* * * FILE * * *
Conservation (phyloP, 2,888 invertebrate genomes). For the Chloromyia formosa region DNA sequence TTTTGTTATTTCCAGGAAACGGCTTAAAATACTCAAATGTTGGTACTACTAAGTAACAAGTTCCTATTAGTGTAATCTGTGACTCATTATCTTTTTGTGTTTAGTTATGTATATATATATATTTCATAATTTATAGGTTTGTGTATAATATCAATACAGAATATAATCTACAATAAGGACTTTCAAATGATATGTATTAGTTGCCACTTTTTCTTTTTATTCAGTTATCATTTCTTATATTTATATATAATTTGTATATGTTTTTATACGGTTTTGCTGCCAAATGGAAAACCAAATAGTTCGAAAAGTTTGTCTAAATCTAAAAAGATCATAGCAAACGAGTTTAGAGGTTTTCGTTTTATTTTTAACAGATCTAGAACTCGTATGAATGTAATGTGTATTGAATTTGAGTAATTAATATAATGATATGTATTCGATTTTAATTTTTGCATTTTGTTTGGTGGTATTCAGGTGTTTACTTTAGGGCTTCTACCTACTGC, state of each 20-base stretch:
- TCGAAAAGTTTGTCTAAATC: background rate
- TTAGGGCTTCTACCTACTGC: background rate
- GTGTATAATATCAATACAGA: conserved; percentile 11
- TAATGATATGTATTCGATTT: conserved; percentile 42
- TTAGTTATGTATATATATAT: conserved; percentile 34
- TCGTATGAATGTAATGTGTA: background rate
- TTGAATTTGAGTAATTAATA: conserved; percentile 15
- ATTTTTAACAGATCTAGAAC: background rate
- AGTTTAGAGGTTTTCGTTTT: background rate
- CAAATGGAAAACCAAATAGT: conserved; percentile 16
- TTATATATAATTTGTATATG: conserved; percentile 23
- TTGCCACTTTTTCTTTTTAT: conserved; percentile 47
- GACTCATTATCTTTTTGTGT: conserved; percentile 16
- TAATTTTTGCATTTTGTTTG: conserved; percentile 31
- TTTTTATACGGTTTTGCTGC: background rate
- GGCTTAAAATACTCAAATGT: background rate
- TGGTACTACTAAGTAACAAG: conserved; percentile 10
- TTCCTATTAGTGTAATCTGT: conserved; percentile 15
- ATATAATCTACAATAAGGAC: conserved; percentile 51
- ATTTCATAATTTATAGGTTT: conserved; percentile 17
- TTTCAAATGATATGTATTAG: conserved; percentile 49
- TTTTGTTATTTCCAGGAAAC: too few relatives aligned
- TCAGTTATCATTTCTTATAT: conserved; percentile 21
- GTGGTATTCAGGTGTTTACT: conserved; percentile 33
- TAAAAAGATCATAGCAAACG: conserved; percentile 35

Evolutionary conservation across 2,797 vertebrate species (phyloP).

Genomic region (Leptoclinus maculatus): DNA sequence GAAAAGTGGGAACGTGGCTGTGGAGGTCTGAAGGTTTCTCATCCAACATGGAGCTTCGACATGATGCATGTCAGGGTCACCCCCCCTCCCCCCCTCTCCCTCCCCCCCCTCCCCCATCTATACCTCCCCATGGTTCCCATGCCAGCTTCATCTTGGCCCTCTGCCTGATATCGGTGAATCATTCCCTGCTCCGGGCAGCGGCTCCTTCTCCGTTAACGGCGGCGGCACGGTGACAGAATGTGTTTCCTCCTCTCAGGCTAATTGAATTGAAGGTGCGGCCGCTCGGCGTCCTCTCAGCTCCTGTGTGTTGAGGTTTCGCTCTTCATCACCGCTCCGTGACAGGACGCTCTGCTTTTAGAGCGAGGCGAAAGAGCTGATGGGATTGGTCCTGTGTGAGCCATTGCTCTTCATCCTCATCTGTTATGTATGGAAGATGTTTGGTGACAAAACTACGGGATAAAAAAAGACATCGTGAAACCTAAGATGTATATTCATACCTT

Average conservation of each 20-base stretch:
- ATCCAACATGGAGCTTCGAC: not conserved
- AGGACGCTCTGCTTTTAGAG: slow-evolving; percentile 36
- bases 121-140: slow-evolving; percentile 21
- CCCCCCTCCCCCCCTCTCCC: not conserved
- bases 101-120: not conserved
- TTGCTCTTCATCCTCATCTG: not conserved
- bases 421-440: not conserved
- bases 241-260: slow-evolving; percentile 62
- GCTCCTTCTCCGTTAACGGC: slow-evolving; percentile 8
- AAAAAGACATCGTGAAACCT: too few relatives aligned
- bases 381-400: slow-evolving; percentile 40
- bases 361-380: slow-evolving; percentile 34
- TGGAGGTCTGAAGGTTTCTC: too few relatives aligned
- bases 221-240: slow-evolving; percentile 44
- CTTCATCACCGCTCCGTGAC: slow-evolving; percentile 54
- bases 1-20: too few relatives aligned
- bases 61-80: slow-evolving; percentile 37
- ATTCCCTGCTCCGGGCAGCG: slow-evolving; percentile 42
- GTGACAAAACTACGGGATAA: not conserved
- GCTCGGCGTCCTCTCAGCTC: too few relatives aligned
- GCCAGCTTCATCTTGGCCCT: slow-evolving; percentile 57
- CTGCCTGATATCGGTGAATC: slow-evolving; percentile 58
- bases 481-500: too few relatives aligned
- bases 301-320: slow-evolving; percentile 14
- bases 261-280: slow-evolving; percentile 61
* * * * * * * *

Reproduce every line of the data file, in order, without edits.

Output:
Conservation (phyloP, 2,888 invertebrate genomes). For the Chloromyia formosa region DNA sequence TTTTGTTATTTCCAGGAAACGGCTTAAAATACTCAAATGTTGGTACTACTAAGTAACAAGTTCCTATTAGTGTAATCTGTGACTCATTATCTTTTTGTGTTTAGTTATGTATATATATATATTTCATAATTTATAGGTTTGTGTATAATATCAATACAGAATATAATCTACAATAAGGACTTTCAAATGATATGTATTAGTTGCCACTTTTTCTTTTTATTCAGTTATCATTTCTTATATTTATATATAATTTGTATATGTTTTTATACGGTTTTGCTGCCAAATGGAAAACCAAATAGTTCGAAAAGTTTGTCTAAATCTAAAAAGATCATAGCAAACGAGTTTAGAGGTTTTCGTTTTATTTTTAACAGATCTAGAACTCGTATGAATGTAATGTGTATTGAATTTGAGTAATTAATATAATGATATGTATTCGATTTTAATTTTTGCATTTTGTTTGGTGGTATTCAGGTGTTTACTTTAGGGCTTCTACCTACTGC, state of each 20-base stretch:
- TCGAAAAGTTTGTCTAAATC: background rate
- TTAGGGCTTCTACCTACTGC: background rate
- GTGTATAATATCAATACAGA: conserved; percentile 11
- TAATGATATGTATTCGATTT: conserved; percentile 42
- TTAGTTATGTATATATATAT: conserved; percentile 34
- TCGTATGAATGTAATGTGTA: background rate
- TTGAATTTGAGTAATTAATA: conserved; percentile 15
- ATTTTTAACAGATCTAGAAC: background rate
- AGTTTAGAGGTTTTCGTTTT: background rate
- CAAATGGAAAACCAAATAGT: conserved; percentile 16
- TTATATATAATTTGTATATG: conserved; percentile 23
- TTGCCACTTTTTCTTTTTAT: conserved; percentile 47
- GACTCATTATCTTTTTGTGT: conserved; percentile 16
- TAATTTTTGCATTTTGTTTG: conserved; percentile 31
- TTTTTATACGGTTTTGCTGC: background rate
- GGCTTAAAATACTCAAATGT: background rate
- TGGTACTACTAAGTAACAAG: conserved; percentile 10
- TTCCTATTAGTGTAATCTGT: conserved; percentile 15
- ATATAATCTACAATAAGGAC: conserved; percentile 51
- ATTTCATAATTTATAGGTTT: conserved; percentile 17
- TTTCAAATGATATGTATTAG: conserved; percentile 49
- TTTTGTTATTTCCAGGAAAC: too few relatives aligned
- TCAGTTATCATTTCTTATAT: conserved; percentile 21
- GTGGTATTCAGGTGTTTACT: conserved; percentile 33
- TAAAAAGATCATAGCAAACG: conserved; percentile 35

Evolutionary conservation across 2,797 vertebrate species (phyloP).

Genomic region (Leptoclinus maculatus): DNA sequence GAAAAGTGGGAACGTGGCTGTGGAGGTCTGAAGGTTTCTCATCCAACATGGAGCTTCGACATGATGCATGTCAGGGTCACCCCCCCTCCCCCCCTCTCCCTCCCCCCCCTCCCCCATCTATACCTCCCCATGGTTCCCATGCCAGCTTCATCTTGGCCCTCTGCCTGATATCGGTGAATCATTCCCTGCTCCGGGCAGCGGCTCCTTCTCCGTTAACGGCGGCGGCACGGTGACAGAATGTGTTTCCTCCTCTCAGGCTAATTGAATTGAAGGTGCGGCCGCTCGGCGTCCTCTCAGCTCCTGTGTGTTGAGGTTTCGCTCTTCATCACCGCTCCGTGACAGGACGCTCTGCTTTTAGAGCGAGGCGAAAGAGCTGATGGGATTGGTCCTGTGTGAGCCATTGCTCTTCATCCTCATCTGTTATGTATGGAAGATGTTTGGTGACAAAACTACGGGATAAAAAAAGACATCGTGAAACCTAAGATGTATATTCATACCTT

Average conservation of each 20-base stretch:
- ATCCAACATGGAGCTTCGAC: not conserved
- AGGACGCTCTGCTTTTAGAG: slow-evolving; percentile 36
- bases 121-140: slow-evolving; percentile 21
- CCCCCCTCCCCCCCTCTCCC: not conserved
- bases 101-120: not conserved
- TTGCTCTTCATCCTCATCTG: not conserved
- bases 421-440: not conserved
- bases 241-260: slow-evolving; percentile 62
- GCTCCTTCTCCGTTAACGGC: slow-evolving; percentile 8
- AAAAAGACATCGTGAAACCT: too few relatives aligned
- bases 381-400: slow-evolving; percentile 40
- bases 361-380: slow-evolving; percentile 34
- TGGAGGTCTGAAGGTTTCTC: too few relatives aligned
- bases 221-240: slow-evolving; percentile 44
- CTTCATCACCGCTCCGTGAC: slow-evolving; percentile 54
- bases 1-20: too few relatives aligned
- bases 61-80: slow-evolving; percentile 37
- ATTCCCTGCTCCGGGCAGCG: slow-evolving; percentile 42
- GTGACAAAACTACGGGATAA: not conserved
- GCTCGGCGTCCTCTCAGCTC: too few relatives aligned
- GCCAGCTTCATCTTGGCCCT: slow-evolving; percentile 57
- CTGCCTGATATCGGTGAATC: slow-evolving; percentile 58
- bases 481-500: too few relatives aligned
- bases 301-320: slow-evolving; percentile 14
- bases 261-280: slow-evolving; percentile 61